“Questioners value justification and purpose.” Gretchen Rubin, The Four Tendencies

“Upholders value self-command and performance. Questioners value justification and purpose. Obligers value teamwork and duty. Rebels value freedom and self-identity.” Gretchen Rubin, The Four Tendencies

“The happiest, healthiest, most productive people aren’t those from a particular Tendency, but rather they’re the people who have figured out how to harness the strengths of their Tendency, counteract the weaknesses, and build the lives that work for them.” Gretchen Rubin, The Four Tendencies

Revelations on myself I got from the book The Four Tendencies on the second listen through:

  • Questions are often heard as belligerent, hostile, or annoying. Even when they’re not intended to be a source of conflict.
  • Paradoxically, those of us who love seeking information find being questioned ourselves unpleasant.
  • Curiosity manifests as a resistance to decisions of authority and to unexplained assumptions of others.
  • Others think a Questioner care a lot about a subject they question. Questioners gravitate toward anything unexplained – even if it’s very unimportant.
  • Easy ways I help myself: Deadlines. Time limits. Delegate to a trusted advisor or friend. Self-imposed rules. Schedule. Monitor time. Write down my ultimate goals and values. Share my thinking and to what end information might help me.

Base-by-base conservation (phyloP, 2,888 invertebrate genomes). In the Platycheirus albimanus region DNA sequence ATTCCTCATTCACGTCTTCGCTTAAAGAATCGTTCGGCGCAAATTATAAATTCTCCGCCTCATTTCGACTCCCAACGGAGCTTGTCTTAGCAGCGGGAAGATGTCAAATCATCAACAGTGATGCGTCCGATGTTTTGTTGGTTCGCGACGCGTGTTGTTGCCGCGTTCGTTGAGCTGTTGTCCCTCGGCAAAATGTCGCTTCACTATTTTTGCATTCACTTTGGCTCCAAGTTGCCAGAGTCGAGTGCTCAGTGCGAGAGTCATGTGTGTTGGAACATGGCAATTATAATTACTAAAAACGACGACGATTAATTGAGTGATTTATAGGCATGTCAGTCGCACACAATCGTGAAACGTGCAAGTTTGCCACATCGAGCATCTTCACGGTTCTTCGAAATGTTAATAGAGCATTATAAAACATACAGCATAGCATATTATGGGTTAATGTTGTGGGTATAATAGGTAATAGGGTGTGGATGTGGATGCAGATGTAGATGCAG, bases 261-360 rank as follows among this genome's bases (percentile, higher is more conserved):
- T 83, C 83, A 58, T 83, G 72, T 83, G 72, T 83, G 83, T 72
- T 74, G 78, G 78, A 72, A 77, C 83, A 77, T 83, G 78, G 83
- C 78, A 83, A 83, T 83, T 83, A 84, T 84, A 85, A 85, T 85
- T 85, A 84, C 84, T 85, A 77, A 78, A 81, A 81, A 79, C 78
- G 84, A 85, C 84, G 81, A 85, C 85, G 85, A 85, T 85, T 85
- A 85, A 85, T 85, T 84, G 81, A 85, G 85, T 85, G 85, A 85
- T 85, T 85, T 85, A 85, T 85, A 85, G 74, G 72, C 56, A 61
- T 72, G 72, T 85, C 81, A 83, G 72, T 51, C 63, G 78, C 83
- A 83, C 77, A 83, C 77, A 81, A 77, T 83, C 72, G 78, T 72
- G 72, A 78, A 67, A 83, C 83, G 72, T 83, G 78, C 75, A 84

• Take action toward my values and preferences:
    • I like novelty, new beginnings, long days, nights, more is more, silver linings, variety, clarity, convenience, customization, observation, processes, roles, instructions.
    • I struggle with rules for rules sake, rigid interpretation, demandingness, submissiveness, vagueness, misunderstandings, obscurity.
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Happiness Manifesto

I’ve written my Happiness Manifesto inspired by Gretchen Rubin. A manifesto is a public declaration of intentions and values.

Newly revised version:

  1. If all else fails, let go a little. Or a lot. Don’t sweat small stuff (It’s all small stuff)
  2. Different people like different things.
  3. Effort over outcomes. Show up.
  4. Events involve pieces beyond us.
  5. Win-win or no deal, and that’s okay!
  6. Listen. Notice what right. Say good things out loud.
  7. Mistakes are neutral at worst, helpful at best. Decisions go forward, not backward.

 

Original draft (November 3, 2016)

  1. If all else fails, let go a little. Or a lot.
  2. I love that we all get to exist.
  3. Different people like different things.
  4. Effort over outcomes. Show up for yourself.
  5. There’s always many factors
  6. Win-win or no deal, and that’s okay!
  7. Listen. Notice what right.
  8. Say good things out loud
  9. Mistakes are neutral at worst, helpful at best.
  10. Don’t sweat the small stuff (It’s all Small Stuff)
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Happiness Manifesto: Say good things out loud

I’ve made it a goal to notice positive things. And say them out loud. Give compliments to myself and to others. And notice how many people go out of their way to do it. Just like the guy Marie Forleo mentions in her video on Positive attitudes. The maxim “Say good things out loud” on my Happiness Manifesto reminds me to notice and share good thoughts.

Martin Seligman, father of positive psychology, notes in his books that positive and negative thinking is a habit. It’s easier to change behavior than thinking. It’s easier to change thinking than feelings:

Step 1: Change Behavior.

Step 2: New behavior leads to new thoughts.

Step 3: New thoughts leads to new feelings.

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